Former IDF Chief of Staff Gabi Ashkenazi warned, Thursday, that Israel could not afford to cut its defense budget and should prepare itself for war.
“In comparison to 10 years ago, the possibility of a conflict is not something that we just need to talk about," Ashkenazi said during a lecture at the Institute for National Security Studies in Tel Aviv.
"We never saw it coming. It happened on my watch, so it must be said. But if it's any consolation, Egypt never saw it coming either," Ashkenazi said of the so-called Arab Spring protests that have no turned into an Islamic winter in elections throughout the Arab world.
"The Middle East's plates are shifting. What the Egyptian army didn't know, I couldn't have known. (Egypt's) leaders did not know either," he said, adding the ultimate strategic picture was still changing.
Ashkenazi told attendees that confronting Iran's nuclear ambitions required a multi-disciplinary approach that included covert, economic, and potentially military action.
"In my opinion, the strategy vis-à-vis Iran should be to do whatever is possible under the radar coupled with painful and crippling sanctions. However, we should also keep a viable military option on the table," he said.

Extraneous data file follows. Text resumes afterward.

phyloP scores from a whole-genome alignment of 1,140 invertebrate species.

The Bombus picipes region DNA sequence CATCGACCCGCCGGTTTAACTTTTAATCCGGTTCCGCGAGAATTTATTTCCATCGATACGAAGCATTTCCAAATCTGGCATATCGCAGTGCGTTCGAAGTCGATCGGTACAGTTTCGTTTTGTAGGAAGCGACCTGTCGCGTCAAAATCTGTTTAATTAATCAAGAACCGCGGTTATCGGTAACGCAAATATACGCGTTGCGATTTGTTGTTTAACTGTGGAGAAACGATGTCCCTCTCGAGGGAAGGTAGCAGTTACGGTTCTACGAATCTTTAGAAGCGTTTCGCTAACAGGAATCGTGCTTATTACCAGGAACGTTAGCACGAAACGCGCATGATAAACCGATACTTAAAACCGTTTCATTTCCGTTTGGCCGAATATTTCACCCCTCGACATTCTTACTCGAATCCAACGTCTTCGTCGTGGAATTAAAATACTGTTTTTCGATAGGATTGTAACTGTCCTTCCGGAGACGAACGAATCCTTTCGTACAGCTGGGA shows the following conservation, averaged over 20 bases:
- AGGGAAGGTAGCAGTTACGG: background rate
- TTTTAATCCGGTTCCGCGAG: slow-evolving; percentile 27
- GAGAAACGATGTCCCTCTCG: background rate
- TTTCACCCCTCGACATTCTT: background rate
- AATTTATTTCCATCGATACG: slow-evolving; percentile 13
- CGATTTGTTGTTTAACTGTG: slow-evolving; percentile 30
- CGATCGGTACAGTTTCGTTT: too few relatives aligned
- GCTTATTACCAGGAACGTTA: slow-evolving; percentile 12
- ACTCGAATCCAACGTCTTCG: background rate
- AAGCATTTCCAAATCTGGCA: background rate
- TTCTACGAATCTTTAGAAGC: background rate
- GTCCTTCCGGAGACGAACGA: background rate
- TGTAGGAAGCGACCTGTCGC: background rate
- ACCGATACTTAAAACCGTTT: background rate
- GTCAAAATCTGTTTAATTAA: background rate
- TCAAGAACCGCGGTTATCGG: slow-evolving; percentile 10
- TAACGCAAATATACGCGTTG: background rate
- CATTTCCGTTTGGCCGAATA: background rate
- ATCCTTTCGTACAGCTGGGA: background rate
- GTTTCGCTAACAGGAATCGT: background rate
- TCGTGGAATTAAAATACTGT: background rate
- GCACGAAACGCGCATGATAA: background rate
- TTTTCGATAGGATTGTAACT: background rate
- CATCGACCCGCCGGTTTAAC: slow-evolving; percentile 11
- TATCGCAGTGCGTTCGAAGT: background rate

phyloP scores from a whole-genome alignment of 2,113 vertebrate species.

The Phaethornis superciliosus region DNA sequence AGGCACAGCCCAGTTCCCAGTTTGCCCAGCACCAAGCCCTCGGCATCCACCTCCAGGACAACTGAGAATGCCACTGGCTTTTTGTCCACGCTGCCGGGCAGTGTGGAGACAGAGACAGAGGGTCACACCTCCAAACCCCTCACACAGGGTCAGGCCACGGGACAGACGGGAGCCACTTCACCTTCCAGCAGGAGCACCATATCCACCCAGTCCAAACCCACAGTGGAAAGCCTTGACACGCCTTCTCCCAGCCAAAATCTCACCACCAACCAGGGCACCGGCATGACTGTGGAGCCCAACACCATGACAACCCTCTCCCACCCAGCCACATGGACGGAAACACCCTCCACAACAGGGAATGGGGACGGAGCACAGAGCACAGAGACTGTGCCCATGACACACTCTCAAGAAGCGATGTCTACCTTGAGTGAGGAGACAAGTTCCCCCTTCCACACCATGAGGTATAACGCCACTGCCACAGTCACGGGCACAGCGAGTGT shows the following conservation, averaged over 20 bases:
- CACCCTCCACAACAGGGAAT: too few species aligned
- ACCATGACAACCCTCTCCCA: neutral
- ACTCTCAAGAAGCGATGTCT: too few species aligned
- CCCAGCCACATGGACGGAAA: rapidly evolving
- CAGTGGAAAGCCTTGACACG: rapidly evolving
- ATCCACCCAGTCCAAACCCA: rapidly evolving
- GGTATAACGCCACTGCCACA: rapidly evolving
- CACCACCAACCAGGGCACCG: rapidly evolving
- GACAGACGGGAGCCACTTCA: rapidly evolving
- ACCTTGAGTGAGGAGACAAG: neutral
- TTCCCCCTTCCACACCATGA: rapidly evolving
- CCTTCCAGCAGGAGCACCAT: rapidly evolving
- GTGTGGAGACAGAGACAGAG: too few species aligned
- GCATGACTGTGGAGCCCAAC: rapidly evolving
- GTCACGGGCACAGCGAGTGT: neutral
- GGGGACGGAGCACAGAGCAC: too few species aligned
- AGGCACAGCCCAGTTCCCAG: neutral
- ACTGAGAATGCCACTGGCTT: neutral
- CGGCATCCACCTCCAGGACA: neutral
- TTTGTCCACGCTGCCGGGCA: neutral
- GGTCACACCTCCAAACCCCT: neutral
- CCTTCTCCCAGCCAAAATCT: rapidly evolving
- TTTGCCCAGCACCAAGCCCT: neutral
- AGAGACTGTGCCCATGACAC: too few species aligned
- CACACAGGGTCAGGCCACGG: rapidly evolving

While Ashkenazi said sanctions were having an effect on Iran, he warned that time was running out since the Iranian nuclear program was moving forward at a rapid pace.
“Our mission now needs to be to slow down the clock and to speed up the clock of sanctions and hope that it works,” he said.
Ashkenazi cautioned that Iran's strategic acumen should not be overestimated, saying Tehran had made some strategic blunders and was threatening to make others as pressure mounts.
"I believe Iran would be making a strategic mistake if it blocks the Strait of Hormuz. Another mistake was trying to kill the Saudi ambassador at a restaurant in the US capital. The Iranians are liable to make more mistakes under pressure," he said.
Ashkenazi served as IDF chief of staff from 2007 until 2011 and certainly played a key role in preparing the military for a possible attack against Iran’s nuclear facilities. A 2007 strike against Syria’s nuclear reactor widely ascribed to Israel also happened on his watch.
Ashkenazi, who oversaw operation Cast Lead in 2008-2009, said the new regime in Cairo made a new Gaza incursion a "complex" undertaking.
"The possibility of conducting another extensive operation in Gaza has become more complex following the events of the past year in Egypt and the change of government in that country," he said.
"I think that this government will not act like Mubarak. I do not think he was a Zionist, but you cannot ignore the fact that he was an anchor of stability in the region considering the not-so simple tests he passed – the wars in Lebanon or the intifada."